Thursday, March 17, 2011

The Real Black Swan: Dance Magazine Exposes the Controversial “Face-Replacement” Technology That Made a Ballerina Out of Natalie Portman

by Claire Willett

If you’ve happened on Dance Magazine’s website lately – or if, like me, you have Facebook friends who are professional ballet dancers – then you may have seen Wendy Perron’s columns from last week and the week before  about Sarah Lane, the ballet dancer whose body doubled for Natalie Portman in her award-winning performance as Nina in the recent film Black Swan. In the following video (caution: this contains both spoilers and some gross special effects), you can see a very cool montage of digitally-enhanced scenes from the movie with original plates overlaid by effects shots – adding feathers to Portman’s arms, erasing crew and lighting rigs in the background, color-correction, etc. One of these techniques is euphemistically titled “face replacement,” and it’s causing a major stir. Why? Because in all of the climatic moments of the movie where we see Nina in motion, it’s Sarah Lane doing the dancing. Her face has been digitally replaced with Portman’s. Watch the video here:

** One more warning, this video contains spoilers and some gross special effects **

Now, in her defense, this is not just Portman’s issue (though she may have been complicit, and I didn’t hear her thank or acknowledge Sarah Lane in her recent seventeen thousand acceptance speeches). This is a studio issue. This is a 100% Hollywood-generated fake storyline intended to create the illusion that an actress learned how to be a ballet dancer in a year with nothing but a little coaching and her own sheer chutzpah and determination. It’s shameless Oscar bait. I have my own feelings about the Academy’s constant trumpeting of big grandiose spectacle roles over the arguably more challenging task of bringing a subtle, relatable, ordinary character to life (but I haven’t seen The Kids Are All Right yet either so I’m not shilling for Annette Bening here).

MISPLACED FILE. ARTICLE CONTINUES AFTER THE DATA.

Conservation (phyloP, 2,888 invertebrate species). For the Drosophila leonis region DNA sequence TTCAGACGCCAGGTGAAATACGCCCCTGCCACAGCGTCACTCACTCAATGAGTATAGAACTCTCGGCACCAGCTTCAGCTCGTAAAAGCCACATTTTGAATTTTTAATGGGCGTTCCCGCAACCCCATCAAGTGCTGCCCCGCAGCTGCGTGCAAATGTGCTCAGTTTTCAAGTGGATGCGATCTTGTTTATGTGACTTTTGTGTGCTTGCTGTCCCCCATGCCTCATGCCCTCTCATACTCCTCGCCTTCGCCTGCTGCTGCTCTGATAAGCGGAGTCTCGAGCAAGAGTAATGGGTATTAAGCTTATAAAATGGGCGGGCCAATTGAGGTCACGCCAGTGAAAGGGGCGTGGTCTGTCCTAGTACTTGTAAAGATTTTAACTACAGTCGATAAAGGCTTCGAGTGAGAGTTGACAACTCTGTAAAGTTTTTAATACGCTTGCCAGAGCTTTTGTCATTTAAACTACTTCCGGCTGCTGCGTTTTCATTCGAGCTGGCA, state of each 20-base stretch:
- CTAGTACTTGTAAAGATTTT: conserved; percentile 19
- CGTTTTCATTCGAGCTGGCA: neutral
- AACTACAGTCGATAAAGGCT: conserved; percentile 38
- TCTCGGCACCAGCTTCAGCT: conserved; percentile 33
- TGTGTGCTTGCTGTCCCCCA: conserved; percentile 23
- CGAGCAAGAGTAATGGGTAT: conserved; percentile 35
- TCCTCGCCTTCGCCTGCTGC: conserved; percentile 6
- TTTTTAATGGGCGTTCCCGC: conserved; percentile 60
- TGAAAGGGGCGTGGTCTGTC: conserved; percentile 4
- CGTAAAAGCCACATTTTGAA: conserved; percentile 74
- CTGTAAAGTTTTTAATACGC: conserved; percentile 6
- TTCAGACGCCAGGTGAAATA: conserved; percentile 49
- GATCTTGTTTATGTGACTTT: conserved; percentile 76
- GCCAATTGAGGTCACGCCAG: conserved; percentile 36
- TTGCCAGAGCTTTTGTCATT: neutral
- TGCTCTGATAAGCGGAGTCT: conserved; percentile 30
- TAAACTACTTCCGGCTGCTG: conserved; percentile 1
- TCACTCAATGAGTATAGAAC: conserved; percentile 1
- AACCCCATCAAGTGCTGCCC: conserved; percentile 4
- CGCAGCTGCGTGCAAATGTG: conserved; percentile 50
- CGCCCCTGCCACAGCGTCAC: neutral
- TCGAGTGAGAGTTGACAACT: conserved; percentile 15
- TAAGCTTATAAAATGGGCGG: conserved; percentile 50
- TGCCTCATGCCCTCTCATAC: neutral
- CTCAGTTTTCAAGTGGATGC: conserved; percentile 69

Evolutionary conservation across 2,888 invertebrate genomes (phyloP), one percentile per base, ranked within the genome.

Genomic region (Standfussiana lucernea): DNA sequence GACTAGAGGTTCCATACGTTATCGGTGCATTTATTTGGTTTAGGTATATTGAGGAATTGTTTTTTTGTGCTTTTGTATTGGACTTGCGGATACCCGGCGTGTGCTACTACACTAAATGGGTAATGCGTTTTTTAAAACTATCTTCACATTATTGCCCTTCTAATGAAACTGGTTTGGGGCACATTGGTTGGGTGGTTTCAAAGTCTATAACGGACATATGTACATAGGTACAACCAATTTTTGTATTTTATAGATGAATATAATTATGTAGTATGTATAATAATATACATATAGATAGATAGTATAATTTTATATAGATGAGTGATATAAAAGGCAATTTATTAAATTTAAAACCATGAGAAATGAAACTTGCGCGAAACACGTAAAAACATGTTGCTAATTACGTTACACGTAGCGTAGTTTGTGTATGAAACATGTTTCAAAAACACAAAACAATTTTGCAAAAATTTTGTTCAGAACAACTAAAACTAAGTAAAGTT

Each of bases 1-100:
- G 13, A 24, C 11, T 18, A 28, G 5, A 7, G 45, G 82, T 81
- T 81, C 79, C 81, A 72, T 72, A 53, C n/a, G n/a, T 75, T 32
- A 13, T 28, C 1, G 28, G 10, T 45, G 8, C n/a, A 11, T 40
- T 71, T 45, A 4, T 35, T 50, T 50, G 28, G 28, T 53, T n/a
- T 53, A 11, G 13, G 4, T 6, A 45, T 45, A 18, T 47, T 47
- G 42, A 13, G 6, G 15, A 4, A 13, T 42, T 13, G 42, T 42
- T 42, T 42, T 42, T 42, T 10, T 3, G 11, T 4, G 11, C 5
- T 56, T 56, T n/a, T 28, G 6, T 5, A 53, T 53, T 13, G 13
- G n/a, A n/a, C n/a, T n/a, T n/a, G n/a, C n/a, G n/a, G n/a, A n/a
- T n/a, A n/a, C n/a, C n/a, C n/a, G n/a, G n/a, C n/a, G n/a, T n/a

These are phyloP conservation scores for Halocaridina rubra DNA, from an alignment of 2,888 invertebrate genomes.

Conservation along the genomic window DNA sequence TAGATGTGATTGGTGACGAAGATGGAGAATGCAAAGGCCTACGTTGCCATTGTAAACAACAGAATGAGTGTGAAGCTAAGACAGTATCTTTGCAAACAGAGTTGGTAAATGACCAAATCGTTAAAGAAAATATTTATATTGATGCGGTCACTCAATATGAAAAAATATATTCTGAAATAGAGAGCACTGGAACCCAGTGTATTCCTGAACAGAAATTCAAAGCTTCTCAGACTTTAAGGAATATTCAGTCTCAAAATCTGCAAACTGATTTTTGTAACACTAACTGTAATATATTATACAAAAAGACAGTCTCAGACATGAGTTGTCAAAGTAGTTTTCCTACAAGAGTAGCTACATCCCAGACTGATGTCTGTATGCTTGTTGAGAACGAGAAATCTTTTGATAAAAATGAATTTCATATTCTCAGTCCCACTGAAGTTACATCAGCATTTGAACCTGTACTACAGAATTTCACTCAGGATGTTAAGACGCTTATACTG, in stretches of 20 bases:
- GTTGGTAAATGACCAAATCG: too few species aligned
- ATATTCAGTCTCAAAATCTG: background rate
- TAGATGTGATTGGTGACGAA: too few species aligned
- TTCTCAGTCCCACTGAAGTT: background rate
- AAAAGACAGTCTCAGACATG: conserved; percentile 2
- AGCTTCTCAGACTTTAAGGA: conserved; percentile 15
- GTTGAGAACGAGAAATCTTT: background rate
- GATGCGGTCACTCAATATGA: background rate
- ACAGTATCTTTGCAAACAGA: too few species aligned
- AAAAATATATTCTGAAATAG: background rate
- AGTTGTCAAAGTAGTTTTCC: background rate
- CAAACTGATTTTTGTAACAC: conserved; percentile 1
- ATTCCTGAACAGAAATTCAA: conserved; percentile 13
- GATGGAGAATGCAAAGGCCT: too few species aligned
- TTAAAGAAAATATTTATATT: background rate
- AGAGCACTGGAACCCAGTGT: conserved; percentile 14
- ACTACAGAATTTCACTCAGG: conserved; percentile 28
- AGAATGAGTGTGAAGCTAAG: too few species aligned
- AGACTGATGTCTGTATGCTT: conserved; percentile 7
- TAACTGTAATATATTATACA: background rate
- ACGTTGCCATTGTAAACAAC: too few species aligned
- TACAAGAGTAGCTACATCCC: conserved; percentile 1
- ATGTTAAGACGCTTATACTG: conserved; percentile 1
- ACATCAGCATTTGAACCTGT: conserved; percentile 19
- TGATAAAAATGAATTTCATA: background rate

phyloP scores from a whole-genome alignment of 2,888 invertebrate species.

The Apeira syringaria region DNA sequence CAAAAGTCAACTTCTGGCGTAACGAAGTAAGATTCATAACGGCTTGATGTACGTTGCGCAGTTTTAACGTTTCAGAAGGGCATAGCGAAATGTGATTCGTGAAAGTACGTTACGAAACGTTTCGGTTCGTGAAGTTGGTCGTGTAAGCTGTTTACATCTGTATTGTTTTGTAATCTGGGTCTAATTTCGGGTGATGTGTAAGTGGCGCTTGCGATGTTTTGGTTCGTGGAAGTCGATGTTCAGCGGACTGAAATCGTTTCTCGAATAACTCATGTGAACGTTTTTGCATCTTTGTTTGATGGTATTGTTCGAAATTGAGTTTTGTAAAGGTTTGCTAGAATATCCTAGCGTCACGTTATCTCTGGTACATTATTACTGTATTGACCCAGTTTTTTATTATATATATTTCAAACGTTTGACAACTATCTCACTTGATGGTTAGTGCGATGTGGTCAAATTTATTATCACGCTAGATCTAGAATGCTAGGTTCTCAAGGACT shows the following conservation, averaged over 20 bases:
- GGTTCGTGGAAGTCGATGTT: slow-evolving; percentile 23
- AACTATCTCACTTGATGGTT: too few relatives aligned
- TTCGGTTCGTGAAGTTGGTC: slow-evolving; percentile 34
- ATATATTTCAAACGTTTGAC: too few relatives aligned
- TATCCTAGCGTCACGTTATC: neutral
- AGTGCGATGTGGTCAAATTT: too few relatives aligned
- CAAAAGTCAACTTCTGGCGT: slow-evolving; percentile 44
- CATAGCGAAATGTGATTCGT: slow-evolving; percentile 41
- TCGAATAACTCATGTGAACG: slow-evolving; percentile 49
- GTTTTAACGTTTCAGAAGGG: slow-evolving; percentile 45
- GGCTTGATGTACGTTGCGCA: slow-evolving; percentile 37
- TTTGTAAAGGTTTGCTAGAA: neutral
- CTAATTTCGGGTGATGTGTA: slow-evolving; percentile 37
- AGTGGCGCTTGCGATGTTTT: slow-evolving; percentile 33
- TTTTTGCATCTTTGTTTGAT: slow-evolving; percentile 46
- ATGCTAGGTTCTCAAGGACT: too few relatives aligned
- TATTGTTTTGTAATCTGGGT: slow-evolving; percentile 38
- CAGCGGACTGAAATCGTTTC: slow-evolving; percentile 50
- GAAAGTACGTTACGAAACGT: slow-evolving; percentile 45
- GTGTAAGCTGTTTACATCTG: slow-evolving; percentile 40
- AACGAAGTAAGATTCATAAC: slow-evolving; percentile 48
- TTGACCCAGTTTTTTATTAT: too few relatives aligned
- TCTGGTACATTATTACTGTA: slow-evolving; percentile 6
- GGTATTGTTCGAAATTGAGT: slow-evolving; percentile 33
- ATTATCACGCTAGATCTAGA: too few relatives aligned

Body doubles are nothing new in film; actors use them for scenes that fall outside their standard contract agreements (mostly things like stunts, motion-capture, nudity or sex scenes), or for any situation in which it might be cheaper and easier to use a double rather than pay your star. And certainly movie musicals have been openly dubbing the voices of non-singing stars for years – we all know that wasn’t really Audrey Hepburn singing “I Could Have Danced All Night,” right, guys? But my point is that in this film, the physicality of Nina’s dancing – the way her body expressed her emotions – was surely a not-at-all-insignificant component that voters evaluated in the process of handing Portman award after award after award. She was playing a ballet dancer. The quality of her dancing was under scrutiny. So aren’t we compelled to say that a good 50% of that Oscar statuette, if not more, is really Sarah Lane’s? Doesn’t Portman owe a sizable chunk of this success to the hardworking athlete whose body executed all of those tremendously complicated dance moves, who was asked by the studios to stop giving interviews and keep her mouth shut until Portman had an Oscar in her hand, and to be complicit in the creation of a lie (or “façade,” to use Lane’s own more polite word) that anyone who feels like it can just become a professional ballet dancer on a whim, because they want to try something new?